Monday, April 15, 2024

Connell – a man for the people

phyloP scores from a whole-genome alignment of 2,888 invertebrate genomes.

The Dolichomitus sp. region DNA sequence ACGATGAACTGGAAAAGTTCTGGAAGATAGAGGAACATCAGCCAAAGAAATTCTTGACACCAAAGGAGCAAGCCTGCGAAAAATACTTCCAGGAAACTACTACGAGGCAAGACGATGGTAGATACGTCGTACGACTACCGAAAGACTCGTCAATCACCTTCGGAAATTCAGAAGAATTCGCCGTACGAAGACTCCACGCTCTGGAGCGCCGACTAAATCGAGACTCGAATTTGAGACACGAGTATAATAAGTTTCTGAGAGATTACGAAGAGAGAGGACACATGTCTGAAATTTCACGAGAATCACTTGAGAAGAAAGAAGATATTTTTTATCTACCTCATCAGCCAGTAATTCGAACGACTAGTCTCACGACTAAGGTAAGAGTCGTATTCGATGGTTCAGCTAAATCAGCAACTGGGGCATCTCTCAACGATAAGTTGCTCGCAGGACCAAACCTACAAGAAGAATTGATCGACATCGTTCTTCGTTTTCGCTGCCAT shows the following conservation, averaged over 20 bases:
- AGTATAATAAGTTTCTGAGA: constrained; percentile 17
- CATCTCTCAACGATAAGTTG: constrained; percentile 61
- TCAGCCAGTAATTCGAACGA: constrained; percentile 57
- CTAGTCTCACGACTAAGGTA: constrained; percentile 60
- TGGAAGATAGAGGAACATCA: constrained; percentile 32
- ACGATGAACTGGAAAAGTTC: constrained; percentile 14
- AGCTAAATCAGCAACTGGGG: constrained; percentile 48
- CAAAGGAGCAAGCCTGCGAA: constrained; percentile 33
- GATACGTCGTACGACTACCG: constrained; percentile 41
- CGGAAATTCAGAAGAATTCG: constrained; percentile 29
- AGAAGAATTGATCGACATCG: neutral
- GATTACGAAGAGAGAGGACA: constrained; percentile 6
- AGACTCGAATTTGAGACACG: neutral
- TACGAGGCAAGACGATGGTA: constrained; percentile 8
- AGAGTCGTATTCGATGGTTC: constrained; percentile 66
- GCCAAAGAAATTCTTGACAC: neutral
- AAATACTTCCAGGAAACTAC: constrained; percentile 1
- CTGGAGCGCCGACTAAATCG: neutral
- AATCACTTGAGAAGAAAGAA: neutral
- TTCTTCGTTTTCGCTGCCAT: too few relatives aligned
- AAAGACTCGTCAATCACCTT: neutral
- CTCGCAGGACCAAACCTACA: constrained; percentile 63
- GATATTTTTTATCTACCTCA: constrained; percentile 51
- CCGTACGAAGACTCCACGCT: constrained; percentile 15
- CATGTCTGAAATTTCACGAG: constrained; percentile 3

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The name John Connell is readily associated with jurisprudence – a criminal lawyer of some repute. He was a judge in the local Court of Appeal and also served as a permanent judge on the Human Rights Court for Latin America and the Caribbean.   Connell also made a foray into politics, and many will remember his public dismissal from the Barbados Senate in 1976 by National Hero Errol Barrow, then leader of the opposition. As lawyer and politician, John Connell made waves.But the now retired legal luminary regards none of these as the hallmark of his life. While he acknowleges that he has made a contribution in the area of law, the thing dearest to him is his work in the area of conservation.The Government of Barbados recognised his contribution last year with the award of Barbados’ second-highest honour, The Companion of Honour for public service and his contribution to the legal profession.But he says: “When this recent honour was conferred on me, I learnt that it was conferred because of my services to law. That disappointed me because I think that I put more into the environment than I put into law. Law was my job . . . but I loved the environment.”He was the first director of the Parks and Beaches Commission, a forerunner of the National Conservation Commission, working alongside conservationists such as the late Iris Bannochie, Donald Wiles, Courtney Forde, Canon Harold Tudor and Garry Duesbury. Assuming the presidency of the Caribbean Conservation Association, he set about having that constitution changed and lobbied regional governments and NGOs for the kind of support that helped create a vibrant organisation for the preservation of the region’s natural beauty. This is why he regrets that “everything about my contribution to the environment was erased from my résumé”, prepared for delivery by the orator at the presentation of The Companion of Honour.He insists “it was the environment that was dearest to my heart”.Still, he is proud of his achievements. “I came from very poor family. My father was a carpenter, my mother was a needleworker. I got where I am because they had the good sense to make sure that I had a secondary education.”“I left here in 1958 and went to London. There were two types of persons who went to London in those days – either those who won the Barbados Scholarship and went straight into Oxford and Cambridge and those places, and those like me.”Connell worked as a bus conductor, in factories, in restaurants, all to finance a legal education. He was finally awarded a scholarship to Holborn College of Law.The experience in Britain saw what some people considered a radical young lawyer returning to Barbados.“Unlike many lawyers in Barbados, I saw the English society from both sides. I saw how black people were treated in England in those days and I felt that I should come back and tell Barbadians about it.“But I was somewhat disapointed. People in England warned me that Barbadians were not going to accept what I was saying. But I am satisfied with my conscience that I came back and I told them what it was like. “That is the black power chapter of my life for which I make no apologies.” He was about age 29.Many times since then he has questioned his decision to return to Barbados. “I gave up two jobs in England and came back here. “You know the years I have regretted that? I lectured law full time at the Balham and Tooting Polytechnic during the day, and in the evening lectured at the Woolwich Polytechnic.”When he came back he formed a political alliance with a group of like thinkers – the late Leroy Harewood, Calvin Alleyne, Glenroy Straughn. Together they challenged social and political issues of the day under the banner of The People’s Progressive Movement.When that failed, he was invited by a senior member of the Democratic Labour Party to join that political party, there beginning another interesting phase of his life.And in this Sunday Sun interview, he took the opportunity to clear the air on one point: “A lot of people feel that I was appointed to the Senate by Errol Barrow. Errol Barrow would never appoint me to the Senate. He never liked John Connell.“After he lost the election in 1976, he went to Miami on a sabattical and left “Sleepy” [Sir Frederick] Smith as the leader of the opposition and “Sleepy” appointed me to the Senate.“That is why Barrow dismissed me from the Senate. I was never his appointment.”The story of that dismissal is legendary. As an opposition senator appointed by the Democratic Labour Party, Connell voted in support of a Barbados Labour Party Government bill to increase constituencies from 24 to 28.“When [the bill]  came to the Senate, I voted in support of it because they had made it clear to me that they had no intention to repeal it and they were doing what both political parties are constantly doing, fooling the people of Barbados and telling them they intend to do one thing, and when they get power they don’t do it.” Another DLP senator, Dennis Hunte, also voted in favour of the bill. A few days later both Connell and Hunte were dismissed from the Senate at a public political meeting.Today Connell speaks humorously about the experience, but posits the view that “there are people who offer themselves for a seat in Parliament and don’t have the testicular fortitude to go and do what they know they should do and as a result Barbados in my view is slipping, because you must have some courage to stand up for your views if you believe in them”.Having undergone double bypass surgery 12 years ago, the 72-year-old has slowed down and enjoys a quiet life with his wife Mary at their Edgehill Heights, St Thomas home.There he ponders his dream to help disadvantaged people in the Caribbean. “I want to get in a position in which I can relieve pain and suffering and illness, particularly among people who cannot afford to pay.”